Our trick is to gently re-seed the lawn and spread a thin layer of composted soil over it. It will fall through the grass and sprout a wonderfully thick lawn. Then, when cutting, cut no shorter than 3 inches to help crowd out weeds.

  2. unless you are one of those people who care nothing about growing anything other than a picture perfect lawn which by the way can be extremely unfrugal in the money department as well as the labor involved…cut your grass at about 3 inches and often…being every week or two. overseed and fertilize if you must, but keep that mower in shape. consider the weed seed that just blows in the wind and you will find that unless you have thistle or something trully noxiousm, no matter what you are gonna have weeds of some kind. everytime a bird poops you have the beginning of whatever it ate taking seed somewhere.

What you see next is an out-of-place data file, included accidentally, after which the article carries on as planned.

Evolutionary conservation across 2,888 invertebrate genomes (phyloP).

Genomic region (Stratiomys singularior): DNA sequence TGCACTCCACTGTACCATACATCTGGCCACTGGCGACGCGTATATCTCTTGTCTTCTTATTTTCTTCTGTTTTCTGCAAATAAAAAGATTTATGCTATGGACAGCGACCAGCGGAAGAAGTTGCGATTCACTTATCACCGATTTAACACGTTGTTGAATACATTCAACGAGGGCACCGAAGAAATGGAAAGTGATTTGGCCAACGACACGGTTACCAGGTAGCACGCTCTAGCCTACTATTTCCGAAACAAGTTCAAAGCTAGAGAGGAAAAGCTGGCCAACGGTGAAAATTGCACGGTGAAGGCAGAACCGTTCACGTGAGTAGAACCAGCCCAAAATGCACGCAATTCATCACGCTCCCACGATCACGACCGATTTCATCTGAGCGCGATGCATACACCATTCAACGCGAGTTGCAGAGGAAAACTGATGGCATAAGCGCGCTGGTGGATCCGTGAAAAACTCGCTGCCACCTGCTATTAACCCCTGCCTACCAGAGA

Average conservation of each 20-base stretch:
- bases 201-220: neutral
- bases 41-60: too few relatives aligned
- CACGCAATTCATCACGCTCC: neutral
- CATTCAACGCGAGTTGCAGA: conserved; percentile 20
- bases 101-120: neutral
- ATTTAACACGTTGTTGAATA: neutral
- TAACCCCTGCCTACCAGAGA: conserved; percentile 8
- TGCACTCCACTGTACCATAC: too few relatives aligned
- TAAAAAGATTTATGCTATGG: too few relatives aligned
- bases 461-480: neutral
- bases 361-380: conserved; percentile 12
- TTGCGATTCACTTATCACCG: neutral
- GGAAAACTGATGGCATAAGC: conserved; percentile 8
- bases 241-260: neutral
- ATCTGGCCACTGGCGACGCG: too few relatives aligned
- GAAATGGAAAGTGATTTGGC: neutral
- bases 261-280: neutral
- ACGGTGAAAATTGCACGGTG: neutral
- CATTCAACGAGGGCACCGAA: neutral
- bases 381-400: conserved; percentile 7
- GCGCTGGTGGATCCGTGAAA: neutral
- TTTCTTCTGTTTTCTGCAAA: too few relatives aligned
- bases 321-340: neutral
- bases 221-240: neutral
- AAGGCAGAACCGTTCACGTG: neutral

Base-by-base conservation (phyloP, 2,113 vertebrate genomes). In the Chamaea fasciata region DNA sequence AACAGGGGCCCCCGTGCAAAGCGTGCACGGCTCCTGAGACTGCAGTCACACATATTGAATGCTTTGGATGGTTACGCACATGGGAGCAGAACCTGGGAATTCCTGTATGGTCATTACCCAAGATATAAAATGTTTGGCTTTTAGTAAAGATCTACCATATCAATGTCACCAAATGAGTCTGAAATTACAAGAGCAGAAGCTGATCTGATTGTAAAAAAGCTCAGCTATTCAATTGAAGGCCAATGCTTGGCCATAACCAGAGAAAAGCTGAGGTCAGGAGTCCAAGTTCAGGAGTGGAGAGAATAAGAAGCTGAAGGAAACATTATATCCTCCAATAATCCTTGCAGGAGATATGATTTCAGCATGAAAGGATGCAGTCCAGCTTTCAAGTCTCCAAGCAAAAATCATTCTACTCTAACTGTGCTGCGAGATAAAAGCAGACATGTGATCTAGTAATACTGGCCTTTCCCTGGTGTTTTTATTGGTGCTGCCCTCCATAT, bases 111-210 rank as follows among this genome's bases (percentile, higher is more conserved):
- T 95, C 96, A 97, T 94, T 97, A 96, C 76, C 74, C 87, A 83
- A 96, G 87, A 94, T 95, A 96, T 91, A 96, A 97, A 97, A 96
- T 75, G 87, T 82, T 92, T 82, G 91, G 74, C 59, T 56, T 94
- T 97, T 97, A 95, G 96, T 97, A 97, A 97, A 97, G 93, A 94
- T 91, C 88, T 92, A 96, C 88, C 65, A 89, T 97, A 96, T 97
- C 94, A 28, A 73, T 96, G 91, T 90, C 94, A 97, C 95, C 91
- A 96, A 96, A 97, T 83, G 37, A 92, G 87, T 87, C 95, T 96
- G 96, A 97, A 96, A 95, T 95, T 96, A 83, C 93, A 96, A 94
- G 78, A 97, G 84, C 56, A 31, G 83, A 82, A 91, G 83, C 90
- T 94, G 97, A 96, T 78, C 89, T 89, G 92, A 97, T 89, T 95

3. Some of those weeds actually help attract the good bugs, so I usually wait until they have bloomed, but before they seed to mow. And never cut more than a third off the height of the grass – it causes it to turn brown. Check the feed stores for Garret Juice and Lawn Food. We went organic last year, and it's made a huge difference.

  4. I have a brick patio where weeds pop up. To get rid of the weeds, I use vinegar. It changes the pH in the soil and within a couple days, the weeds shrivel up and die. Of course, you won’t want to use this next to your prized rose bush, but for nuisance weeds where it doesn’t matter, this is safe and effective!

  5. Personally I’m a fan of weed pullers, the effects seem to last the longest because some weeds lose enough roots to make them incapable of growing again.

    But when I’m too busy to go the manual way, I have a quick recipe that also works. Can’t guarantee it’ll completely clear the garden, but the results are impressive anyway:

    1 gallon of white vinegar.
    1 cup of table salt.
    Stir in 1 tablespoon of liquid dishwashing soap.

    Take a bottle and fill it up with vinegar. Attach a spray nozzle to the bottle. Now, all that you have to do is spray the vinegar on the weeds. Some tough weeds will need repeated applications every few days.